Fallout: The Financial Crisis

Unwinding TARP’s payback plan

Marketplace Staff Sep 22, 2009
Fallout: The Financial Crisis

Unwinding TARP’s payback plan

Marketplace Staff Sep 22, 2009


Tess Vigeland: In the year since the financial collapse, a whole lot of money has been handed out to institutions to prevent them from falling apart and taking down the world economy with them. The Federal Reserve, the Treasury, the White House — they all bailed out banks, insurance dealers and car companies in a variety of ways.

So this week we’re looking at how and when the government might get paid back. First up: the $700 billion Troubled Asset Relief Program, TARP. Banks like JPMorgan Chase and Morgan Stanley have returned the funds. Bank of America says it’ll pay back TARP money soon. Tony Sanders is a professor of finance at George Mason University. And I asked him to catch us up on where things stand.

TONY SANDERS: Some of the larger banks are actually paying off the TARP money. Simply because most of them really would like to pull out, they’re actually posting some gains or at least have cut their losses. But some of the smaller banks just don’t have the capitalization going forward right now to repay the TARP or the federal government at this point.

Vigeland: And of course car companies got a chunk of it as well. Are we expecting anything back from them?

SANDERS: Car companies did get a significant chunk, and the answer is no. I would not look for any money to be coming back from the car companies to repay taxpayers.

Vigeland: So we’ll take a write down on that one.

SANDERS: In reality, it’s just a bad business model. We shouldn’t have done it. But I think in terms of the banks, as the market turns around, I think that the banks are going to show some really good signs of repaying the money.

Vigeland: Is it fair to say that the financial system is still dependent upon TARP funds?

SANDERS: For the short run, I would say the answer is yes. And when you look at it, housing prices have stabilized across the country for the most part. I wouldn’t say, they’re not going to fall further. Arizona, Nevada, California and Florida are all going to be susceptible to further declines. Because that’s where the foreclosures are still going to be coming. Fast and furious at least for the next six months to a year.

The bigger banks are starting to stabilize. The smaller banks, on the other hand, who had a lot bigger exposure to commercial real estate and commercial loans, they’re not going to stabilize for a while.

Vigeland: One of the companies that got a pretty big chunk of TARP funding was AIG. Is that company anywhere close to being able to pay that back?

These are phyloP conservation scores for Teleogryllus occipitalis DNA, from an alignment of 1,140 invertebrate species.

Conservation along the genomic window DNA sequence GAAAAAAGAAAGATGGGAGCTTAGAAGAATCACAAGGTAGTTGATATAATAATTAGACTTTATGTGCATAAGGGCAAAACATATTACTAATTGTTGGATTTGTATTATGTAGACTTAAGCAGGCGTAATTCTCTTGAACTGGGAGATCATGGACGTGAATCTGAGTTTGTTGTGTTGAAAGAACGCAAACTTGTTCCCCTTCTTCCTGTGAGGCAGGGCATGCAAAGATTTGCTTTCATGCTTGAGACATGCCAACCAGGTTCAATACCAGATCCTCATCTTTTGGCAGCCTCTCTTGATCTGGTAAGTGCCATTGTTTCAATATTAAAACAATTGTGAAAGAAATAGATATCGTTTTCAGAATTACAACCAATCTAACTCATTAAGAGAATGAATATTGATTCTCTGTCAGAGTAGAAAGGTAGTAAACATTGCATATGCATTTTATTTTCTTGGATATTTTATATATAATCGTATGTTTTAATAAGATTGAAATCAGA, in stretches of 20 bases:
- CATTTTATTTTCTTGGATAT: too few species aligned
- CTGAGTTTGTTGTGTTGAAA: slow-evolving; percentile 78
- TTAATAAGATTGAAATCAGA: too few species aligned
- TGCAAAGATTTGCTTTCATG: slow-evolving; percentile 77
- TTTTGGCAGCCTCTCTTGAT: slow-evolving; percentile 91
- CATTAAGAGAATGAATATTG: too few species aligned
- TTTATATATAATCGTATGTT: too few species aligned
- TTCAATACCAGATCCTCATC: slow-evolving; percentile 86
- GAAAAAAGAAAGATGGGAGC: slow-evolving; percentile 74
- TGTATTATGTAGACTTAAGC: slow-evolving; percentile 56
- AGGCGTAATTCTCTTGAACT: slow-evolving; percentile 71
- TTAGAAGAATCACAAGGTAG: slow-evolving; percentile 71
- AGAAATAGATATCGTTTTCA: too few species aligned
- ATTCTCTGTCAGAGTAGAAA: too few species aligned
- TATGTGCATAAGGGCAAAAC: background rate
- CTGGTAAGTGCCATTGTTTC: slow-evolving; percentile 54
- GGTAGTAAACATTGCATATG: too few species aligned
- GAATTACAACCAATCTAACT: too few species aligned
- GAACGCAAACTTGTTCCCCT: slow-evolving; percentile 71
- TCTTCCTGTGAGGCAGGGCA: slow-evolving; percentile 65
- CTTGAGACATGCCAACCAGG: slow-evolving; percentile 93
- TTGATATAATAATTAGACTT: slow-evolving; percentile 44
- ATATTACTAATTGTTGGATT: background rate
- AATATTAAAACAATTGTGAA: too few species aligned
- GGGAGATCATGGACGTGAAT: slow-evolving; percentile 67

SANDERS: How do we know? The problem with AIG is that’s a company that was sort of, I wouldn’t call it a shadow bank, but it was clearly an institution that was not monitored very carefully. As soon as the market stabilizes, and starts to come back — which it’s showing signs of — AIG will stabilize. But if the market continues to deteriorate, we’re on the hook for lots of money with AIG.

Vigeland: So the short answer there is no, they’re nowhere close to being able to pay it back.

SANDERS: I don’t think so.

Vigeland: Is it possible at this point to estimate how long it might take for the government to unwind it’s involvement in the banking system?

SANDERS: Well, to unwind that size of a portfolio, which is essentially what TARP is, portfolio preferred stock, it’s going to take years to get out of this, and that’s if the market stabilizes now and starts to grow. It’s going to be three or four years before they can actually realistically repay that.

If the market lies flat or keep on its downward trend, we could see this being almost like a perpetuity. It just won’t be repaid. That’s why there’s such a big emphasis on getting this economy turned back around on its feet, and getting the banks back doing what banks do well, which is lending money. We need banks in the economy. And the more this hangs out there and doesn’t do anything, and the more the banks are stifled with having to repay the TARP money, the less lending they’re going to be doing. So it’s in everyone’s best interest to turn this thing around.

Vigeland: Tony Sanders is a professor of finance at George Mason University in Washington D.C. Thank you so much for your help today.

SANDERS: Thank you very much.

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